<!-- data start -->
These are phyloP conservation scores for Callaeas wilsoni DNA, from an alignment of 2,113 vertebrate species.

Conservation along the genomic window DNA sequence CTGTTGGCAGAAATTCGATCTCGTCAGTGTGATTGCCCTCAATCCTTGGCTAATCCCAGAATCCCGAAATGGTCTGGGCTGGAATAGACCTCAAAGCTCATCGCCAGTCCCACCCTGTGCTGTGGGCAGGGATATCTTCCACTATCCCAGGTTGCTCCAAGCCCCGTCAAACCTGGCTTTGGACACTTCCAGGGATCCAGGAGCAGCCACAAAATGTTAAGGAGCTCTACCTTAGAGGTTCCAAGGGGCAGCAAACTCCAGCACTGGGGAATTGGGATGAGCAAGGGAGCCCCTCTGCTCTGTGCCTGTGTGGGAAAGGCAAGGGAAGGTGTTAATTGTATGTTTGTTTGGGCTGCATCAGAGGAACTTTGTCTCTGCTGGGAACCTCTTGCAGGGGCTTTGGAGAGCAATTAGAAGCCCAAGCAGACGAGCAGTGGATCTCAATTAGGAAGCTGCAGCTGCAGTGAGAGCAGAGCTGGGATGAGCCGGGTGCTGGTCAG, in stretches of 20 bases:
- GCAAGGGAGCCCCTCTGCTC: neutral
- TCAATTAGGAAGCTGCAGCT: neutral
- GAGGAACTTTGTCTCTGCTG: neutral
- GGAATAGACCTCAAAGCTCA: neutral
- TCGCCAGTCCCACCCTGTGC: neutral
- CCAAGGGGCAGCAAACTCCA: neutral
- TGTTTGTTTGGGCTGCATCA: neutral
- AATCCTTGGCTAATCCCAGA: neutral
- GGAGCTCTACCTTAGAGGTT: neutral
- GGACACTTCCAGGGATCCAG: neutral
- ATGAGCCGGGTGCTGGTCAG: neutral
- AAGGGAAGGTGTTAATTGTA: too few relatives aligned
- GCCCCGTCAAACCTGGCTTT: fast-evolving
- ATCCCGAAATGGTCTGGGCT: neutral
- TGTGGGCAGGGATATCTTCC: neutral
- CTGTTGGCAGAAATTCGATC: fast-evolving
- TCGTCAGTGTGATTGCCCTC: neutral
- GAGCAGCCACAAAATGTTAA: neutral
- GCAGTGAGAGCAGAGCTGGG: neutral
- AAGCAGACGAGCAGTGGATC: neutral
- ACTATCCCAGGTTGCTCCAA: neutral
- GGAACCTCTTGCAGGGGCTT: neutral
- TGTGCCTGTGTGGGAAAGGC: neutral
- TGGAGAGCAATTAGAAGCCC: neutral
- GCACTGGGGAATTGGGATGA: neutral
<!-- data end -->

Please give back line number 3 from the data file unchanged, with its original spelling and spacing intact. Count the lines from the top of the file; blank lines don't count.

- GCAAGGGAGCCCCTCTGCTC: neutral